Togo’s Opposition Coalition Vows More Protests
August 24, 2012
by James Butty
An offocial of a coalition of opposition parties and civil society groups, known as “Let’s Save Togo,” says the group will not enter into dialogue with the government unless it is certain that such talks will result in a meaningful outcome.
This comes after Togo's new Prime Minister Ahoomey-Zunu Seleagodjo invited the opposition for talks on resolving the country’s social, political problems.
It also follows days of clashes this week between protesters and security forces after the government banned demonstrations in commercial areas of the capital, Lome.
Bode Tchakoura, spokesman for the coalition of opposition parties said the group has decided to engage in civil disobedience in parts of the capital.
“We had a news conference this afternoon, and we have decided that since our government is not willing to respect our constitution, our decision is to engage in civil disobedience with our government until further notice,” he said.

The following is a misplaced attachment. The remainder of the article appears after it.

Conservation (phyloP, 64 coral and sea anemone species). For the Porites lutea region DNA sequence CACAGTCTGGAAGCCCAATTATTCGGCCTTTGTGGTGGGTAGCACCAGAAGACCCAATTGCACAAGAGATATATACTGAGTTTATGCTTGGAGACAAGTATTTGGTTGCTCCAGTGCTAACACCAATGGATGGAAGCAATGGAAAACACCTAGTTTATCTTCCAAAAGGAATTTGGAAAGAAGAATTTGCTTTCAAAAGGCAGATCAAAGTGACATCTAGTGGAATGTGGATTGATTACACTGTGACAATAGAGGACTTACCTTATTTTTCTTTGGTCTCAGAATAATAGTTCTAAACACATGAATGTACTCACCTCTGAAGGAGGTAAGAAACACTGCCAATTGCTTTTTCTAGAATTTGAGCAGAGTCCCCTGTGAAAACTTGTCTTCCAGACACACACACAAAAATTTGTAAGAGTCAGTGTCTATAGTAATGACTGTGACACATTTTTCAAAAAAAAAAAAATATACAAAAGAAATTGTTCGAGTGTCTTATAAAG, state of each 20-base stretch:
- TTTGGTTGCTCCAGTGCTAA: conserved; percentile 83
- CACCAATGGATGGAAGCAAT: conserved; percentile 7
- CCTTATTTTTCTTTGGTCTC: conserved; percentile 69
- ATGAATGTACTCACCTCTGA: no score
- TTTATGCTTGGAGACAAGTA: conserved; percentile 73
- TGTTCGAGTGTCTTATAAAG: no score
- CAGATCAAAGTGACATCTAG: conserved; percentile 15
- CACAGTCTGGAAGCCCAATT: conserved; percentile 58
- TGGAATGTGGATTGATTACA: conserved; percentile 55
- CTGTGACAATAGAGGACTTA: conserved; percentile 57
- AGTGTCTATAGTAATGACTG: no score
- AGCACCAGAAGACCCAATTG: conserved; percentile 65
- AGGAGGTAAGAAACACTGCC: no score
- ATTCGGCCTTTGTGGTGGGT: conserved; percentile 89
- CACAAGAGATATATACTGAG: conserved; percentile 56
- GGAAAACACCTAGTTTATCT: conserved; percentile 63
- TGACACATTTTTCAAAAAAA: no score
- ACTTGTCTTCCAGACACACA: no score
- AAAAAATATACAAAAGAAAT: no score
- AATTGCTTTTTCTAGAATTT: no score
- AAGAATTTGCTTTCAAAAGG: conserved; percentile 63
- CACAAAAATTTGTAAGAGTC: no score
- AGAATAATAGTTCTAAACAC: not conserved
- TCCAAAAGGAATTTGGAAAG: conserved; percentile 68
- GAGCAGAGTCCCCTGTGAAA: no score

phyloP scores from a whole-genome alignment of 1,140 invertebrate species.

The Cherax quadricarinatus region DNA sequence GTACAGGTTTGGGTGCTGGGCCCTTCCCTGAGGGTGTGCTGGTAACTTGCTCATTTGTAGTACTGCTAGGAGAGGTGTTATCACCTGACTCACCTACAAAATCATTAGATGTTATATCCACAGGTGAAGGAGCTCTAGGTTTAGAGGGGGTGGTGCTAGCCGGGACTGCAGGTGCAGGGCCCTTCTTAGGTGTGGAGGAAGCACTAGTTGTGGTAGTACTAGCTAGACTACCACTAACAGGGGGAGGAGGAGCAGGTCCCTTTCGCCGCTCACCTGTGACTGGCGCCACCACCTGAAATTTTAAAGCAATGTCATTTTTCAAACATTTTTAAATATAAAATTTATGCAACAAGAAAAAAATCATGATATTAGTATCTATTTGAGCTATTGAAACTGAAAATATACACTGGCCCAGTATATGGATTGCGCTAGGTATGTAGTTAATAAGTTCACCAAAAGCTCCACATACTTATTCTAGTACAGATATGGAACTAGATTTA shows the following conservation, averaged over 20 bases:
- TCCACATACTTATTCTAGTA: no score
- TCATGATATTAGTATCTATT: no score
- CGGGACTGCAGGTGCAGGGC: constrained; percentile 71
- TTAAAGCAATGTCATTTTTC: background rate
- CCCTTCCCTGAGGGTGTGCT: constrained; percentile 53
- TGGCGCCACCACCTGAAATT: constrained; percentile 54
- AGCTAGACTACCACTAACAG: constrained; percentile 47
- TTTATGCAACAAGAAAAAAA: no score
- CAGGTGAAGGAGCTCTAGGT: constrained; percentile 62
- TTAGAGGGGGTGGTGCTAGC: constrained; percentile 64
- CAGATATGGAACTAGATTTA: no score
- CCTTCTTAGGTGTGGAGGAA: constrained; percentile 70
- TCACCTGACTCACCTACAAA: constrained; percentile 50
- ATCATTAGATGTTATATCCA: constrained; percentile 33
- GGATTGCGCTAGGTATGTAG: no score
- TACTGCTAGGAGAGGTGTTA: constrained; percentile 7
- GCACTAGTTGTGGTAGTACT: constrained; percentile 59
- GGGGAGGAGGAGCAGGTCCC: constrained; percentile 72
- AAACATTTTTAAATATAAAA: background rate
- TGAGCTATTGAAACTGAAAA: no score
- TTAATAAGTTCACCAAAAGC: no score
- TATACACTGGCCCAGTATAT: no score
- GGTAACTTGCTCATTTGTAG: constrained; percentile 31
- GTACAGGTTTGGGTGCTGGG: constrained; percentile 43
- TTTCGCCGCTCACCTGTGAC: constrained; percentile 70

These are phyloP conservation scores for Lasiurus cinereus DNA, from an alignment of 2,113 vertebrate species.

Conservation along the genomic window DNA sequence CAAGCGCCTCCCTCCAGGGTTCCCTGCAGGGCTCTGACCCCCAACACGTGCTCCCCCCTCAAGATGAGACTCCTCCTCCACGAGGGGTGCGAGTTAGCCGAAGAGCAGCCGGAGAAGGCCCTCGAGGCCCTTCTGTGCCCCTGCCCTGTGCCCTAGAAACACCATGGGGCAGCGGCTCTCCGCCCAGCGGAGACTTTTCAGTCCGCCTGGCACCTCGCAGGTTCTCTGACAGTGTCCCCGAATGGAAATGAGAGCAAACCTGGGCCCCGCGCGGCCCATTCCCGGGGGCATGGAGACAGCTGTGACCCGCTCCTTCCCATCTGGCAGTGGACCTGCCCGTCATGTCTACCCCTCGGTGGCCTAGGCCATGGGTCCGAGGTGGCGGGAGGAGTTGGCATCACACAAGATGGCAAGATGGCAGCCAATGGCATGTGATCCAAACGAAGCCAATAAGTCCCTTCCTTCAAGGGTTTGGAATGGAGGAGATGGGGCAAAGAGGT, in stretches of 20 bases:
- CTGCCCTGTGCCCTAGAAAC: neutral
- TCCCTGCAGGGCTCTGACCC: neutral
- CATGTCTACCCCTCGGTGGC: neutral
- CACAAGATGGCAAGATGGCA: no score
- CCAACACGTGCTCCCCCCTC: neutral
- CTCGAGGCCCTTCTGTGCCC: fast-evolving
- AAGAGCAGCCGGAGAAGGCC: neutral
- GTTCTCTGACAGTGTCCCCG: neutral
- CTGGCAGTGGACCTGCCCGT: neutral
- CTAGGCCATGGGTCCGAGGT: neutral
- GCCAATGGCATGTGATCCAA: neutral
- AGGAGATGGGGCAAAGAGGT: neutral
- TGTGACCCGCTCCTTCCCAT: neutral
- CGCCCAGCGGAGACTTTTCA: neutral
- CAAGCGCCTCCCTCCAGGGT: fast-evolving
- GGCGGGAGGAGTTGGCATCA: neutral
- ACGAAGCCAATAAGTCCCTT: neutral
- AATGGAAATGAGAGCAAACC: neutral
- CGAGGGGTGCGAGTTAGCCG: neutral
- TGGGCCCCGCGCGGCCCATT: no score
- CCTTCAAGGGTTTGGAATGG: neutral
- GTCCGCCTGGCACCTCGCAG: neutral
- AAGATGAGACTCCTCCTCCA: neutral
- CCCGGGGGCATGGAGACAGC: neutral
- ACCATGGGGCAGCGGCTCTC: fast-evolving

But Tchakoura said the opposition is open to dialogue if the government would satisfy their demands.
“We make it very clear that if the coalition is not satisfied that the government is willing to engage in very serious dialogue to solve all the problems with the opposition before the election, then we will not take part in any type of dialogue with the government,” Tchakoura said.
He rejects criticism by some who say the protesters are a small group of Togolese who are only out to cause problems. Tchakoura blamed such criticism on government propaganda.
“The government of Togo is always the same. They are not telling the truth. We have to make it very clear that the majority of Togolese are fed up with the government. But they don’t want to tell the truth,” Tchakoura said.
Some of the protesters want a delay in the coming October parliamentary elections, while others want changes to the country’s electoral law, which they argued was passed without their input.
Tchakoura said his coalition will not take part if the election if the government does not meet its demands, including changes to the electoral code.
“We are not willing to go to any election now unless the conditions for a clear, transparent election are guaranteed. And that is our position because we want to avoid all the problems we’ve had in the past,” he said.
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